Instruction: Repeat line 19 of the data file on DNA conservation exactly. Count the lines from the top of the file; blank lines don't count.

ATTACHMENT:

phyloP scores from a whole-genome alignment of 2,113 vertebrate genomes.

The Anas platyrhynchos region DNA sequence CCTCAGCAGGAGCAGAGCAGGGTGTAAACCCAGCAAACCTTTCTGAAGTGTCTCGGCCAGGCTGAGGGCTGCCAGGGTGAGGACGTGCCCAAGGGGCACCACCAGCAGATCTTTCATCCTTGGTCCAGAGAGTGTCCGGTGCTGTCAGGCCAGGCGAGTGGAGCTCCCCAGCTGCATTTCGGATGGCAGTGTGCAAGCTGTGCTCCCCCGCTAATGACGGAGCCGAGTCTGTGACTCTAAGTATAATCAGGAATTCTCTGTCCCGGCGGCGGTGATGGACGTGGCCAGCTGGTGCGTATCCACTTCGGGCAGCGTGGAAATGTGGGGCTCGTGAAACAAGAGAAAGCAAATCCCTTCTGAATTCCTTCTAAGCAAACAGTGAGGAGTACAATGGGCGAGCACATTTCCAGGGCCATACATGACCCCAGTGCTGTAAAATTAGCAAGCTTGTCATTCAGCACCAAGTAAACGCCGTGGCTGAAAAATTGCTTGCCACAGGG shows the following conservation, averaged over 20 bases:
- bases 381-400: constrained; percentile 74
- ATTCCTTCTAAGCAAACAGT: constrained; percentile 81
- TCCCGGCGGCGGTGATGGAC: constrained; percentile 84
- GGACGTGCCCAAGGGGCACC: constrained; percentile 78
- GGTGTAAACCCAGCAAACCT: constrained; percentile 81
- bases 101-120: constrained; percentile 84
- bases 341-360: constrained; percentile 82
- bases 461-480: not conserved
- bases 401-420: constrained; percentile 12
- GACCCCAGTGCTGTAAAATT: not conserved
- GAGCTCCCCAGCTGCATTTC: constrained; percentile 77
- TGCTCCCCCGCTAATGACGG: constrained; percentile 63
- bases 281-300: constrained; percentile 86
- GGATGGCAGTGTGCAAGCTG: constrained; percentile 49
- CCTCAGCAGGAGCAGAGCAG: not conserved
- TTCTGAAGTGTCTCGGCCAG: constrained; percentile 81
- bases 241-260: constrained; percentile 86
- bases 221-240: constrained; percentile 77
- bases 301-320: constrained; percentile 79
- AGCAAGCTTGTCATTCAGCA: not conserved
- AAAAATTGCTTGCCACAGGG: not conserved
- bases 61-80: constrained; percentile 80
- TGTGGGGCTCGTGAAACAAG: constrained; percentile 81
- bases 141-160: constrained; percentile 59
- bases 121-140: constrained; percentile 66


- bases 241-260: constrained; percentile 86